Justine Henin advances at Wimbledon by beating Kristina Barrois 6-3, 7-5

By Steven Wine, AP
Wednesday, June 23, 2010

Henin reaches 3rd round at Wimbledon

WIMBLEDON, England — Justine Henin sweated a bit Wednesday at sunny Wimbledon, and not just because of the warm weather.

The seven-time Grand Slam champion twice was broken serving for the match, then regrouped and advanced to the third round by beating Kristina Barrois 6-3, 7-5.

Playing first on cozy Court 2, Henin built leads of 4-1 in the first set and 5-1 in the second. Serving for the win at 5-2, she double-faulted on consecutive points and lost the game, then lost serve again for 5-all.

But Henin broke back and served out the victory at love. She exhaled in relief after winning the final point against the German.

Umbrellas were out — not for rain, but as shields from the sun on the hottest day of the tournament. With temperature heading into the low 80s, the All England Club’s public address announcer advised spectators to make sure they had skin protection, head wear and water.

“All are vital necessities,” he said.

Aside from the wobble at the finish, Henin kept her cool and improved to 7-0 on grass this year. She won the title at Den Bosch, Netherlands, last week.

Seeded 17th, the Belgian is playing at Wimbledon for the first time since 2007. She retired in 2008 and rejoined the tour in January.

Henin seeks the only major title she has yet to win. She was runner-up at Wimbledon in 2001 and 2006.

Maria Sharapova’s back at Wimbledon, healthy again and hoping to display the grass-court flair that helped her win the title in 2004 as a precocious 17-year-old. She started strong Tuesday, beating fellow Russian Anastasia Pivovarova 6-1, 6-0 in 54 minutes.

It has been awhile since Sharapova made a run at Wimbledon. Two years ago, she lost in the second round to Alla Kudryavtseva, a Russian ranked 154th. Last year, following a 10-month layoff because of a shoulder injury, she lost in the second round to Gisela Dulko.

Now, she’s sounding optimistic about an extended stay.

“My body feels good,” she said. “I’m in much better match condition than I was last year.”

She’s 18-5 in 2010 with two tournament titles. And she’s having fun.

“My joy in the game is pretty up there with what it was before I got injured,” she said. “Maybe even more so, because it was taken away from me for such a long period of time that it made me realize how blessed you are when you’re actually on the court, are able to hit a tennis ball for an hour a day, and be good at what you do.”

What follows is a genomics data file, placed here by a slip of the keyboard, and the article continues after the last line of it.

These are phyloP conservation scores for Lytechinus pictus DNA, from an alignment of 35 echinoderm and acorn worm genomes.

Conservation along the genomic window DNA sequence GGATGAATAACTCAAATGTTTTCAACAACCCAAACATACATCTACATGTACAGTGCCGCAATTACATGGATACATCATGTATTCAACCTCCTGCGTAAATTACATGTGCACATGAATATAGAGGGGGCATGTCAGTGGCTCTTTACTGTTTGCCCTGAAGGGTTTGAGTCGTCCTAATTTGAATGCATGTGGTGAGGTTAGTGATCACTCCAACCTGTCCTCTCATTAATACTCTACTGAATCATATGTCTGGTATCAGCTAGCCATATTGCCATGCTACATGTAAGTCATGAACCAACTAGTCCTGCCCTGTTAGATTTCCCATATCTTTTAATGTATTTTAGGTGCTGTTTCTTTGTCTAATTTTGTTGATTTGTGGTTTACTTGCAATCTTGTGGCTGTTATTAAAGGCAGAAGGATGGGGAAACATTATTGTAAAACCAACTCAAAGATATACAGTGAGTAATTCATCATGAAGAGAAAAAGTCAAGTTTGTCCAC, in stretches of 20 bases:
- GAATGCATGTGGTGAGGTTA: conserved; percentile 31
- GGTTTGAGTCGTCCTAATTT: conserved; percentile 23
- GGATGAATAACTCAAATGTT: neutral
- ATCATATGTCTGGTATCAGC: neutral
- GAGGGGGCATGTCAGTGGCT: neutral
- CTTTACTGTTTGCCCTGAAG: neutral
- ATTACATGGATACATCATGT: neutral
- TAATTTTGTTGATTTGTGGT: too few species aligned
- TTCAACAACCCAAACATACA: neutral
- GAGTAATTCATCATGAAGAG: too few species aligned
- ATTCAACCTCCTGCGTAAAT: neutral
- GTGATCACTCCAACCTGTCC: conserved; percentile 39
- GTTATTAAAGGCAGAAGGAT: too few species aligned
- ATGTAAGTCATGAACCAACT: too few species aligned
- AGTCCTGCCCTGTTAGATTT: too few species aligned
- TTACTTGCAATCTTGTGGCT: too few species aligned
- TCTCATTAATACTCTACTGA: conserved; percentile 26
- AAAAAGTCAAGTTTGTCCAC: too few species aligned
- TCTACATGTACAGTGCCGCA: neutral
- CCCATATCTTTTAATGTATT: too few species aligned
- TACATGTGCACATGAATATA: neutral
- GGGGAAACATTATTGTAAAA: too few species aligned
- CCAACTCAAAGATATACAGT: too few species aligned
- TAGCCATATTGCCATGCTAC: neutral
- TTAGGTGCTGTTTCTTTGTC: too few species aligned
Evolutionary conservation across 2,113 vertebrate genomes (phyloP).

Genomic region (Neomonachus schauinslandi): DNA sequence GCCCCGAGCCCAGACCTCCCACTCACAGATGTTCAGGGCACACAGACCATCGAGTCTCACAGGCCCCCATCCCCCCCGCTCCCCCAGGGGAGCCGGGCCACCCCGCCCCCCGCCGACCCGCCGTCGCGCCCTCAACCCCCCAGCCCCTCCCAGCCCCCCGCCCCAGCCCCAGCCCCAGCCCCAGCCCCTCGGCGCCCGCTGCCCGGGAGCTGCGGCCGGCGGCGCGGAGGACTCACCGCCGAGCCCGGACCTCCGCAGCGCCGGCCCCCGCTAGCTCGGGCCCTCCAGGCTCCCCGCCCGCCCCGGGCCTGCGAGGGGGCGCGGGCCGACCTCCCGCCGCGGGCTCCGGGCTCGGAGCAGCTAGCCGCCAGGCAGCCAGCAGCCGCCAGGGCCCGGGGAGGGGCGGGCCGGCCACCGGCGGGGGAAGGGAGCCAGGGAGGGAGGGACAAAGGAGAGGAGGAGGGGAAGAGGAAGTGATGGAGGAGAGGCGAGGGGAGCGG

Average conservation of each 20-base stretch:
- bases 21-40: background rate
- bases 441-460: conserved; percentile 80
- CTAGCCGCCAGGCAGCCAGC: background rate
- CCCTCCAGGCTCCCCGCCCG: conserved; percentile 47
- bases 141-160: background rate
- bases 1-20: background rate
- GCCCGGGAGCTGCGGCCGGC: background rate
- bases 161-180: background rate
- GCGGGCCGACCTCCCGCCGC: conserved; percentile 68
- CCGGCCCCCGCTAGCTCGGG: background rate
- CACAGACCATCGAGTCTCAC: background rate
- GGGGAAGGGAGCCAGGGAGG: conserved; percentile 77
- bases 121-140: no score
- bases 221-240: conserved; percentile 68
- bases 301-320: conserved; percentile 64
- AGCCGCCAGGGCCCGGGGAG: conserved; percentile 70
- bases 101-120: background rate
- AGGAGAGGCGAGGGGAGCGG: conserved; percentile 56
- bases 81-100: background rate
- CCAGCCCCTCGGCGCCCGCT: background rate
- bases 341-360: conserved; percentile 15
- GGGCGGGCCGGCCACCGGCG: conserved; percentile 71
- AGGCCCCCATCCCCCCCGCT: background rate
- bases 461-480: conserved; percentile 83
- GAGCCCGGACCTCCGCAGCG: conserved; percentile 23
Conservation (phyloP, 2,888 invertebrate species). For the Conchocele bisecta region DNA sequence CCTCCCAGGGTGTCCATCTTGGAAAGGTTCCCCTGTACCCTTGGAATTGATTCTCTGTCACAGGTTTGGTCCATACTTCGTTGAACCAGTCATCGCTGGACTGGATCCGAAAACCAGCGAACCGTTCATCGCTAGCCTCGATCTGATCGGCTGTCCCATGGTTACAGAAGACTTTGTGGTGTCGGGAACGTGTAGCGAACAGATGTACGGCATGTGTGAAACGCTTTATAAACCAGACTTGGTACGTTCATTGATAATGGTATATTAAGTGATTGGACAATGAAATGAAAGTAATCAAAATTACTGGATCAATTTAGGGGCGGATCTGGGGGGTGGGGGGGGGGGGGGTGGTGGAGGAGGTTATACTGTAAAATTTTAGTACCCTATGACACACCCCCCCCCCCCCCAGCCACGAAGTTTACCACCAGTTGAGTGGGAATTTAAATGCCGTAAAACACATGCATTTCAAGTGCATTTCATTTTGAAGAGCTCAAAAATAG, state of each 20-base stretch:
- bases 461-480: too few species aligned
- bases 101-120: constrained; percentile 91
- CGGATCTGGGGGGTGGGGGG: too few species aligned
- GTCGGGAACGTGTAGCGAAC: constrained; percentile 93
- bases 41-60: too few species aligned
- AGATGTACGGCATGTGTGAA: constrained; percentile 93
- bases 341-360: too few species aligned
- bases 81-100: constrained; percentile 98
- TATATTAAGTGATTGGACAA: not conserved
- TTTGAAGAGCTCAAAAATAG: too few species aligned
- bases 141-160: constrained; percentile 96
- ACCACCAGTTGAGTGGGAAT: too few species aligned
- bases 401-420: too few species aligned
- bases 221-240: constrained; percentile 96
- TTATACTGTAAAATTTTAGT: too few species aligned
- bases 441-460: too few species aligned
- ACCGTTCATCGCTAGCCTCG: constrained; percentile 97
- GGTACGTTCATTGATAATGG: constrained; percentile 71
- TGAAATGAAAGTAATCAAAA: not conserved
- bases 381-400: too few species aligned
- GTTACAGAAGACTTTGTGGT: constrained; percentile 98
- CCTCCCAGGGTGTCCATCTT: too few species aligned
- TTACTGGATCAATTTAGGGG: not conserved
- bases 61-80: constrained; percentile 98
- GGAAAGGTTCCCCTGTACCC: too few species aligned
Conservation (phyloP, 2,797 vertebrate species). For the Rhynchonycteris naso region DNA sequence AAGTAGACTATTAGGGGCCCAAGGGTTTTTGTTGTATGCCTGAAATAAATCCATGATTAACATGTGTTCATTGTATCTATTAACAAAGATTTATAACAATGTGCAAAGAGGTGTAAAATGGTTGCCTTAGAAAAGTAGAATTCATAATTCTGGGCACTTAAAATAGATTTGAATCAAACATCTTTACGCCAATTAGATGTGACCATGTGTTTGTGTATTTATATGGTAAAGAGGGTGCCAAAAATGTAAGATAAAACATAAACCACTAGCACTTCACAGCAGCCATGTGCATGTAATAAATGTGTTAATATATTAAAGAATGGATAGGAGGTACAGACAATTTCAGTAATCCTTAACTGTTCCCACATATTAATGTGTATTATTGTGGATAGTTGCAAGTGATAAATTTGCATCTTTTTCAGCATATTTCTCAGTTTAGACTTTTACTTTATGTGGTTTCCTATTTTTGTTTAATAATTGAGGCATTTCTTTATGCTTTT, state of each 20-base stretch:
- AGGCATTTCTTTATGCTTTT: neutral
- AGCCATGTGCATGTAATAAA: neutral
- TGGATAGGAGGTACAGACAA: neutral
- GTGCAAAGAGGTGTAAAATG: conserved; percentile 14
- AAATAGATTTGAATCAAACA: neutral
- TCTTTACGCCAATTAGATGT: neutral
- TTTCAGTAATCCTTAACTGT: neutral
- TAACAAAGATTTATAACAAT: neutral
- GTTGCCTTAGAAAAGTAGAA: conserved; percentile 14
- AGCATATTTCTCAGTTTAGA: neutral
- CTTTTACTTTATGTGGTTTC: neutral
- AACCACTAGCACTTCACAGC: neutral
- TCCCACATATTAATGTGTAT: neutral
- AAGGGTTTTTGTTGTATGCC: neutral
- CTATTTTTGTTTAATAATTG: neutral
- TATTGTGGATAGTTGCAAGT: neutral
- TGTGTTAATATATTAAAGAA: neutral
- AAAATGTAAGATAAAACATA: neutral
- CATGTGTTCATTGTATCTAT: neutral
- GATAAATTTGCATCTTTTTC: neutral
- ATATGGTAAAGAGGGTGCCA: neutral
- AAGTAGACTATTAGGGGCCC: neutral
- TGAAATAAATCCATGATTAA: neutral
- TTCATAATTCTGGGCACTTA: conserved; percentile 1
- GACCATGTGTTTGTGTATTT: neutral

The former No. 1 dropped out of the top 100 during her layoff. She is now 17th, still low enough that she becomes a dangerous floater in the draw, and she could face defending champion Serena Williams in the fourth round.

Sharapova’s right shoulder, which required surgery in October 2008, bothers her only on occasion.

“If it’s like really, really cold, like almost snowing,” she said.

Wimbledon’s weather can be bad, but there’s no snow in the forecast. Nonetheless, Sharapova will give herself time to get loose.

“When I was younger, a few years ago, if I wouldn’t play for a few days, I would come out, the third, fourth serve I could hit pretty much as hard as I can,” she said. “Now it’s like 10, 15, 20 serves by the time it warms up. It’s just those little things.”

The 6-foot-2 Russian’s serve seemed fine in her opening match. She won 17 of 18 points on her first serve, which reached 115 mph, and never faced a break point.

Granted, it wasn’t much of a test. Pivovarova lost in qualifying and made the main draw only because another player pulled out. She was making her grass-court debut.

“I was expecting to play someone else,” Sharapova said. “Kind of last minute was playing against her. So I think the goal was to come out and just try to figure things out pretty quickly. And I did a good job of that.”

Sharapova hasn’t defeated a top-10 player this year, and she missed time this spring with a bone bruise in her right elbow, but she said she has rebuilt her game to where she can beat anyone.

It’s merely a question of rising to the occasion — which the three-time Grand Slam champion has done in the past.

“I don’t think anyone’s going to make 50 backhands or 50 forehands in a row,” Sharapova said. “Everyone’s going to make mistakes. But it’s about your game plan, and how you execute.”

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